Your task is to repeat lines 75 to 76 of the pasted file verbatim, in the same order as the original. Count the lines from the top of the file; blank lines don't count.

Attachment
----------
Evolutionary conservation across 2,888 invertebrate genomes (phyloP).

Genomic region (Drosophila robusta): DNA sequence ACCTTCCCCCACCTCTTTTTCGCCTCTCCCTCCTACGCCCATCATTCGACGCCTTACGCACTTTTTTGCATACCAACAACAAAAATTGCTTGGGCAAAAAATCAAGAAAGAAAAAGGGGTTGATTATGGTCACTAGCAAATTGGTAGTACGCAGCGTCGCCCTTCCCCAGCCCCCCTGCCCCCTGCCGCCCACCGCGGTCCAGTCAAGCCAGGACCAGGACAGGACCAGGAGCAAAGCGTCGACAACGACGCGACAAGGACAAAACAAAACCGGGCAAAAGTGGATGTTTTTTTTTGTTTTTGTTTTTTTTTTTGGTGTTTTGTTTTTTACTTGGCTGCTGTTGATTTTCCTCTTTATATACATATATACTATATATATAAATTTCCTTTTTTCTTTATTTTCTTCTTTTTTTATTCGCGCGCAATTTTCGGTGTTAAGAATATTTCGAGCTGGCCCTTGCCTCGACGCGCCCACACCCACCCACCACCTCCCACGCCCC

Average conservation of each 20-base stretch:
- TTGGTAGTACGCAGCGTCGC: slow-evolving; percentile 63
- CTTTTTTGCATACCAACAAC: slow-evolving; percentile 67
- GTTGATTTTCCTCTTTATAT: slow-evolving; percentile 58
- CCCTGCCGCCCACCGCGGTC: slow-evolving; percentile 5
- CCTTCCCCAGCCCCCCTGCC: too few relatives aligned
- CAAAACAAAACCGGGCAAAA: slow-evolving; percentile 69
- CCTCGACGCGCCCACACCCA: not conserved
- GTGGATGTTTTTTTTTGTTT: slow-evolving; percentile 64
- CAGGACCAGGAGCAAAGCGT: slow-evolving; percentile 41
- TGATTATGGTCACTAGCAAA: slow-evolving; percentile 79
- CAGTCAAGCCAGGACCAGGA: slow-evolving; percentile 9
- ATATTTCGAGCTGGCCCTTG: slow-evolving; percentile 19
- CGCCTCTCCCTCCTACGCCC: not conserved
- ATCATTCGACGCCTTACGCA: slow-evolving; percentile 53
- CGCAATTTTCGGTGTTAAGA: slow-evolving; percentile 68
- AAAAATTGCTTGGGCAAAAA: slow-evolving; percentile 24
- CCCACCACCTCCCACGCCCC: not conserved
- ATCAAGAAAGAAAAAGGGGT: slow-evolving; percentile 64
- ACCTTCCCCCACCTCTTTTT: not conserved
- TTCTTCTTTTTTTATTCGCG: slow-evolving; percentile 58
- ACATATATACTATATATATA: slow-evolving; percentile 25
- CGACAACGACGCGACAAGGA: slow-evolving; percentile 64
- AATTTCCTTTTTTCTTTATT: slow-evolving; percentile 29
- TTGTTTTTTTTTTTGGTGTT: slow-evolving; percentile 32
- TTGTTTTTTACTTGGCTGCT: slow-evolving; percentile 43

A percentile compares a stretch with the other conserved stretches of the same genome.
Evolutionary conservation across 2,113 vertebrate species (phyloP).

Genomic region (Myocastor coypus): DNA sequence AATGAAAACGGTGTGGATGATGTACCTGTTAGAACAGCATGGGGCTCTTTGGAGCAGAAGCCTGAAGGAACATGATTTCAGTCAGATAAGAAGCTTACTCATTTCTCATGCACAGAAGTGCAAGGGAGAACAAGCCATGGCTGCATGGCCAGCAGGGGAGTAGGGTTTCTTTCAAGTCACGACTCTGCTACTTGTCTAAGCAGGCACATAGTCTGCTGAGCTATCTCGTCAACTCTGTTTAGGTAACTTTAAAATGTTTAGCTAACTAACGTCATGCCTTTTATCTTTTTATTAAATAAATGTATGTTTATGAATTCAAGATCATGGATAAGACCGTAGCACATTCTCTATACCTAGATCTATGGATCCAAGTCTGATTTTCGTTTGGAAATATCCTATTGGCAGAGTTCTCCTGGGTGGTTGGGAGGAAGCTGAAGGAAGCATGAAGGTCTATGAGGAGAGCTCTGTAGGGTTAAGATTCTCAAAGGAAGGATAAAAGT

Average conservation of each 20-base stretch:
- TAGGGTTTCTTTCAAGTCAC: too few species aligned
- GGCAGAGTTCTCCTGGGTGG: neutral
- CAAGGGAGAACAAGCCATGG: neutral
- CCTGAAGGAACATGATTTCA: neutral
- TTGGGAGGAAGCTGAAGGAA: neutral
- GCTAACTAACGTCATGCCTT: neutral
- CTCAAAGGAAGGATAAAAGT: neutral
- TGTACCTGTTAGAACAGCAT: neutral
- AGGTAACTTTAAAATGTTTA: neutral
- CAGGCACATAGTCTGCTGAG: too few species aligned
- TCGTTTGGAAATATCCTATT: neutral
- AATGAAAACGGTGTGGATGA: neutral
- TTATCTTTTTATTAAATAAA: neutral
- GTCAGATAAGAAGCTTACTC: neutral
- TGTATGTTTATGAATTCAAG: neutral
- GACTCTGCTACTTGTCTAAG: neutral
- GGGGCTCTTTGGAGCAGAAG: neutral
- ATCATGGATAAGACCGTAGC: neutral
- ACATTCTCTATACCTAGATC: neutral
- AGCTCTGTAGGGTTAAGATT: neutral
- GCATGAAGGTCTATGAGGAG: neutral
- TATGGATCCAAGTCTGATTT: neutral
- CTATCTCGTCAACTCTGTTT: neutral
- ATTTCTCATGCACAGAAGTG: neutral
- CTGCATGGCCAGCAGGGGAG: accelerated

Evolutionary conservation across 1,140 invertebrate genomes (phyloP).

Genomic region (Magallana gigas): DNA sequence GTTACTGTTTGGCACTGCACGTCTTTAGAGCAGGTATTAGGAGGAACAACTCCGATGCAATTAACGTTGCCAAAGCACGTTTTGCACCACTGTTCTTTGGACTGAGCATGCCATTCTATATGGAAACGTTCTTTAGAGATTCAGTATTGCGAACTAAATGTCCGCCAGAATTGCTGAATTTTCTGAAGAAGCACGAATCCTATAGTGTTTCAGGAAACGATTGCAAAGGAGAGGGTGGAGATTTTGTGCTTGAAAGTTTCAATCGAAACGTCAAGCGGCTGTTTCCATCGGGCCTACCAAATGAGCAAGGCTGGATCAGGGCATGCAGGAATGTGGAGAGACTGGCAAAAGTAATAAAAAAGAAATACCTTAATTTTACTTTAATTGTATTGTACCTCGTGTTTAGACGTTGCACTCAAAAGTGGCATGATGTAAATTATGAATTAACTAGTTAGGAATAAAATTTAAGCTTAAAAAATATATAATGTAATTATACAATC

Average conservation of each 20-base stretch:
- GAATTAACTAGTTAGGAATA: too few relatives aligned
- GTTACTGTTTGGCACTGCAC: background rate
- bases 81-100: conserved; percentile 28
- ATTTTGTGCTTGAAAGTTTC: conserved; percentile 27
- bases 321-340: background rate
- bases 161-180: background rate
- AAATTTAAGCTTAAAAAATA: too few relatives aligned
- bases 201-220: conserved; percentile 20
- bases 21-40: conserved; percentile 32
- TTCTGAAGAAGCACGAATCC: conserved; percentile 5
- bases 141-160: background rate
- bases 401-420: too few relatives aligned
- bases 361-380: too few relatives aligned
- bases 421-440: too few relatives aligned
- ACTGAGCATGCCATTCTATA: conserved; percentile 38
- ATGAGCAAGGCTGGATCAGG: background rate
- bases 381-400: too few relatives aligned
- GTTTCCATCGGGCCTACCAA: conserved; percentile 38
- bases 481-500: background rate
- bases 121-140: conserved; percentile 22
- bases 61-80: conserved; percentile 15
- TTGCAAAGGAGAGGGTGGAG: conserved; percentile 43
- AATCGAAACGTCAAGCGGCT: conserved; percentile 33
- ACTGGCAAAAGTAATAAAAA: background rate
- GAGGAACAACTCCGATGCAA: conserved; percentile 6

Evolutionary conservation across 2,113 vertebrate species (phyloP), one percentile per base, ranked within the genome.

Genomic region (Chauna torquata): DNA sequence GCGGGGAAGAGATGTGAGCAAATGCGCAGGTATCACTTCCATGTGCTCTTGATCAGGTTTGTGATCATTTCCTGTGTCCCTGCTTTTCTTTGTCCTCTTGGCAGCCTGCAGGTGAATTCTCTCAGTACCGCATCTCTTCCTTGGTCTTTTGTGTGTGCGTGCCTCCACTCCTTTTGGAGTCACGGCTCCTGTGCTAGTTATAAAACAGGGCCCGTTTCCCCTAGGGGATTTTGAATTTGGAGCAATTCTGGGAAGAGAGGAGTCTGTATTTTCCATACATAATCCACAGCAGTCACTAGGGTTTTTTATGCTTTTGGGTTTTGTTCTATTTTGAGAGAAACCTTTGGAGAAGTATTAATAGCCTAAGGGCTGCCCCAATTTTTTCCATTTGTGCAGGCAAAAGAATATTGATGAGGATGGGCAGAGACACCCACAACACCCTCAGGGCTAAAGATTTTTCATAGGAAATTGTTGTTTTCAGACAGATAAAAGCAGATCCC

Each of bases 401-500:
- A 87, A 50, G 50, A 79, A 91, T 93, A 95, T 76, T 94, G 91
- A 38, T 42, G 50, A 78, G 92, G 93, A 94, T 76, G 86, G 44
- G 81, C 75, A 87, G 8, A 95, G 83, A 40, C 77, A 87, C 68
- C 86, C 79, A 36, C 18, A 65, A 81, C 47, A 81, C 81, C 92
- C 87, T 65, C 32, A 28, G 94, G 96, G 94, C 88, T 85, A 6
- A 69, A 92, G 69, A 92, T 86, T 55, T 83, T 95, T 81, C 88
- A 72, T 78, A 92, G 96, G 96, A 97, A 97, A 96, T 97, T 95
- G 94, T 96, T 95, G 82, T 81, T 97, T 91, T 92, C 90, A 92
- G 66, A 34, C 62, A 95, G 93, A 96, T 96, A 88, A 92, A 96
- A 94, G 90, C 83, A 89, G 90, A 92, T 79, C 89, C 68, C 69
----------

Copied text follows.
- ACTGAGCATGCCATTCTATA: conserved; percentile 38
- ATGAGCAAGGCTGGATCAGG: background rate